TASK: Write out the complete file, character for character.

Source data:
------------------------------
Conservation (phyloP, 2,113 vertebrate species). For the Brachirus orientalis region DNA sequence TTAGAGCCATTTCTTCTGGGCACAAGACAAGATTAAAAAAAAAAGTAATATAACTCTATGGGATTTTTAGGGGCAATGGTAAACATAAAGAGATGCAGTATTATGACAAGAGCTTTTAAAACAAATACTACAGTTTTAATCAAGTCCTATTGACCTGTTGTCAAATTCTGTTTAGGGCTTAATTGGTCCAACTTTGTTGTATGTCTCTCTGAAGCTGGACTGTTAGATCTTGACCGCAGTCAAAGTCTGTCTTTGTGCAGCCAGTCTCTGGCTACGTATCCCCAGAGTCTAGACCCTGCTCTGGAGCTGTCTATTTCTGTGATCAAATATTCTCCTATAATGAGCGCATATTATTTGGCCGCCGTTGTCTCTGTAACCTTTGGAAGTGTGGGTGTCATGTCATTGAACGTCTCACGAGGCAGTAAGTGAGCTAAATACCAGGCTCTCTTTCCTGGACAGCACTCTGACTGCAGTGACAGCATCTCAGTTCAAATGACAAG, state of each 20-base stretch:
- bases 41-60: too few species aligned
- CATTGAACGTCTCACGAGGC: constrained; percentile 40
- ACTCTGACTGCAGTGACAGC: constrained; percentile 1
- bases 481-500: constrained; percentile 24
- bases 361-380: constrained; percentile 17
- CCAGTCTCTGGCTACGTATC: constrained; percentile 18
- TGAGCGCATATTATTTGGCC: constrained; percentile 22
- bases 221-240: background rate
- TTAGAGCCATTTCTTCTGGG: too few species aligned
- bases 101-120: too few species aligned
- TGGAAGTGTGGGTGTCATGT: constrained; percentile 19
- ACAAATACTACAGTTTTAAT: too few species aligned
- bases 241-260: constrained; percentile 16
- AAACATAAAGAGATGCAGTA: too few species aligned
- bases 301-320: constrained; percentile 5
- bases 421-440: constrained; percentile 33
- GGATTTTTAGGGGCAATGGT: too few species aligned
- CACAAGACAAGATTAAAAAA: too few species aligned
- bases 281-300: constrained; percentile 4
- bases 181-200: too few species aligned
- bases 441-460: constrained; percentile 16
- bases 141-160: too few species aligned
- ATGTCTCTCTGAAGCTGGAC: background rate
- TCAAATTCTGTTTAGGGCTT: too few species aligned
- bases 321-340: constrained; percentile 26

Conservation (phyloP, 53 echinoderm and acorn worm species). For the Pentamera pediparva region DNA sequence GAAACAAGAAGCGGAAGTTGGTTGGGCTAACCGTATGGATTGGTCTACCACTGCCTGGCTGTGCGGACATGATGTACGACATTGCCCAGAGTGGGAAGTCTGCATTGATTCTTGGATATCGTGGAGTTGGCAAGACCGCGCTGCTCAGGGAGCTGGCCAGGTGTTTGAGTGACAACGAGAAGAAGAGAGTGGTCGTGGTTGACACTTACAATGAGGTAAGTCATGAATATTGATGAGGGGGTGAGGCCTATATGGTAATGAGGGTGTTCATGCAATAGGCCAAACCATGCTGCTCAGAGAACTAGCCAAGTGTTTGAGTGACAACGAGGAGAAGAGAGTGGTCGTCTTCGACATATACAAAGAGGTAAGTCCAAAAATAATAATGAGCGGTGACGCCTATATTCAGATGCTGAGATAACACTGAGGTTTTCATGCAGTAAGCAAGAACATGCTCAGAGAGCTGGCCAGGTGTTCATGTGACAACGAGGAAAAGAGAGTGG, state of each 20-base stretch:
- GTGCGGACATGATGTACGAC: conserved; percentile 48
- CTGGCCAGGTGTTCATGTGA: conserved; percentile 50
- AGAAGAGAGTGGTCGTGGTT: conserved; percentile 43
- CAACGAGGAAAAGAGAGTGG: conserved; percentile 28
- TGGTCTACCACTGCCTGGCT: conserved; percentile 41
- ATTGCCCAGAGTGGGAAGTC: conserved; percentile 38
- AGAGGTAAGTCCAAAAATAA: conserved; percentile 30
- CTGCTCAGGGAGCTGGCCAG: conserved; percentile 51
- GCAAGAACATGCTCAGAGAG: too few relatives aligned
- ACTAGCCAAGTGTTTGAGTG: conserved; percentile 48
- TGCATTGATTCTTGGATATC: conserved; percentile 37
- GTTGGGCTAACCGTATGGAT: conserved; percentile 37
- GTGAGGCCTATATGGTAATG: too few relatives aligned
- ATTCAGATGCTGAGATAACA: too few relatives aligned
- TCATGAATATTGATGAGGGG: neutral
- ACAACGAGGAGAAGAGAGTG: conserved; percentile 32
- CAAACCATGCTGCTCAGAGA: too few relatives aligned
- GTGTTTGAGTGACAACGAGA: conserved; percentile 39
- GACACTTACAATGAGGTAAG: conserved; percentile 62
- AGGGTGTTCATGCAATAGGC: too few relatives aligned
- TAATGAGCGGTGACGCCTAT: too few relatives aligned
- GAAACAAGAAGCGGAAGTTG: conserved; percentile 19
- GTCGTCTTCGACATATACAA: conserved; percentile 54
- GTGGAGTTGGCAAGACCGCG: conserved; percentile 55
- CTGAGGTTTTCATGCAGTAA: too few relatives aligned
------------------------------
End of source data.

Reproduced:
Conservation (phyloP, 2,113 vertebrate species). For the Brachirus orientalis region DNA sequence TTAGAGCCATTTCTTCTGGGCACAAGACAAGATTAAAAAAAAAAGTAATATAACTCTATGGGATTTTTAGGGGCAATGGTAAACATAAAGAGATGCAGTATTATGACAAGAGCTTTTAAAACAAATACTACAGTTTTAATCAAGTCCTATTGACCTGTTGTCAAATTCTGTTTAGGGCTTAATTGGTCCAACTTTGTTGTATGTCTCTCTGAAGCTGGACTGTTAGATCTTGACCGCAGTCAAAGTCTGTCTTTGTGCAGCCAGTCTCTGGCTACGTATCCCCAGAGTCTAGACCCTGCTCTGGAGCTGTCTATTTCTGTGATCAAATATTCTCCTATAATGAGCGCATATTATTTGGCCGCCGTTGTCTCTGTAACCTTTGGAAGTGTGGGTGTCATGTCATTGAACGTCTCACGAGGCAGTAAGTGAGCTAAATACCAGGCTCTCTTTCCTGGACAGCACTCTGACTGCAGTGACAGCATCTCAGTTCAAATGACAAG, state of each 20-base stretch:
- bases 41-60: too few species aligned
- CATTGAACGTCTCACGAGGC: constrained; percentile 40
- ACTCTGACTGCAGTGACAGC: constrained; percentile 1
- bases 481-500: constrained; percentile 24
- bases 361-380: constrained; percentile 17
- CCAGTCTCTGGCTACGTATC: constrained; percentile 18
- TGAGCGCATATTATTTGGCC: constrained; percentile 22
- bases 221-240: background rate
- TTAGAGCCATTTCTTCTGGG: too few species aligned
- bases 101-120: too few species aligned
- TGGAAGTGTGGGTGTCATGT: constrained; percentile 19
- ACAAATACTACAGTTTTAAT: too few species aligned
- bases 241-260: constrained; percentile 16
- AAACATAAAGAGATGCAGTA: too few species aligned
- bases 301-320: constrained; percentile 5
- bases 421-440: constrained; percentile 33
- GGATTTTTAGGGGCAATGGT: too few species aligned
- CACAAGACAAGATTAAAAAA: too few species aligned
- bases 281-300: constrained; percentile 4
- bases 181-200: too few species aligned
- bases 441-460: constrained; percentile 16
- bases 141-160: too few species aligned
- ATGTCTCTCTGAAGCTGGAC: background rate
- TCAAATTCTGTTTAGGGCTT: too few species aligned
- bases 321-340: constrained; percentile 26

Conservation (phyloP, 53 echinoderm and acorn worm species). For the Pentamera pediparva region DNA sequence GAAACAAGAAGCGGAAGTTGGTTGGGCTAACCGTATGGATTGGTCTACCACTGCCTGGCTGTGCGGACATGATGTACGACATTGCCCAGAGTGGGAAGTCTGCATTGATTCTTGGATATCGTGGAGTTGGCAAGACCGCGCTGCTCAGGGAGCTGGCCAGGTGTTTGAGTGACAACGAGAAGAAGAGAGTGGTCGTGGTTGACACTTACAATGAGGTAAGTCATGAATATTGATGAGGGGGTGAGGCCTATATGGTAATGAGGGTGTTCATGCAATAGGCCAAACCATGCTGCTCAGAGAACTAGCCAAGTGTTTGAGTGACAACGAGGAGAAGAGAGTGGTCGTCTTCGACATATACAAAGAGGTAAGTCCAAAAATAATAATGAGCGGTGACGCCTATATTCAGATGCTGAGATAACACTGAGGTTTTCATGCAGTAAGCAAGAACATGCTCAGAGAGCTGGCCAGGTGTTCATGTGACAACGAGGAAAAGAGAGTGG, state of each 20-base stretch:
- GTGCGGACATGATGTACGAC: conserved; percentile 48
- CTGGCCAGGTGTTCATGTGA: conserved; percentile 50
- AGAAGAGAGTGGTCGTGGTT: conserved; percentile 43
- CAACGAGGAAAAGAGAGTGG: conserved; percentile 28
- TGGTCTACCACTGCCTGGCT: conserved; percentile 41
- ATTGCCCAGAGTGGGAAGTC: conserved; percentile 38
- AGAGGTAAGTCCAAAAATAA: conserved; percentile 30
- CTGCTCAGGGAGCTGGCCAG: conserved; percentile 51
- GCAAGAACATGCTCAGAGAG: too few relatives aligned
- ACTAGCCAAGTGTTTGAGTG: conserved; percentile 48
- TGCATTGATTCTTGGATATC: conserved; percentile 37
- GTTGGGCTAACCGTATGGAT: conserved; percentile 37
- GTGAGGCCTATATGGTAATG: too few relatives aligned
- ATTCAGATGCTGAGATAACA: too few relatives aligned
- TCATGAATATTGATGAGGGG: neutral
- ACAACGAGGAGAAGAGAGTG: conserved; percentile 32
- CAAACCATGCTGCTCAGAGA: too few relatives aligned
- GTGTTTGAGTGACAACGAGA: conserved; percentile 39
- GACACTTACAATGAGGTAAG: conserved; percentile 62
- AGGGTGTTCATGCAATAGGC: too few relatives aligned
- TAATGAGCGGTGACGCCTAT: too few relatives aligned
- GAAACAAGAAGCGGAAGTTG: conserved; percentile 19
- GTCGTCTTCGACATATACAA: conserved; percentile 54
- GTGGAGTTGGCAAGACCGCG: conserved; percentile 55
- CTGAGGTTTTCATGCAGTAA: too few relatives aligned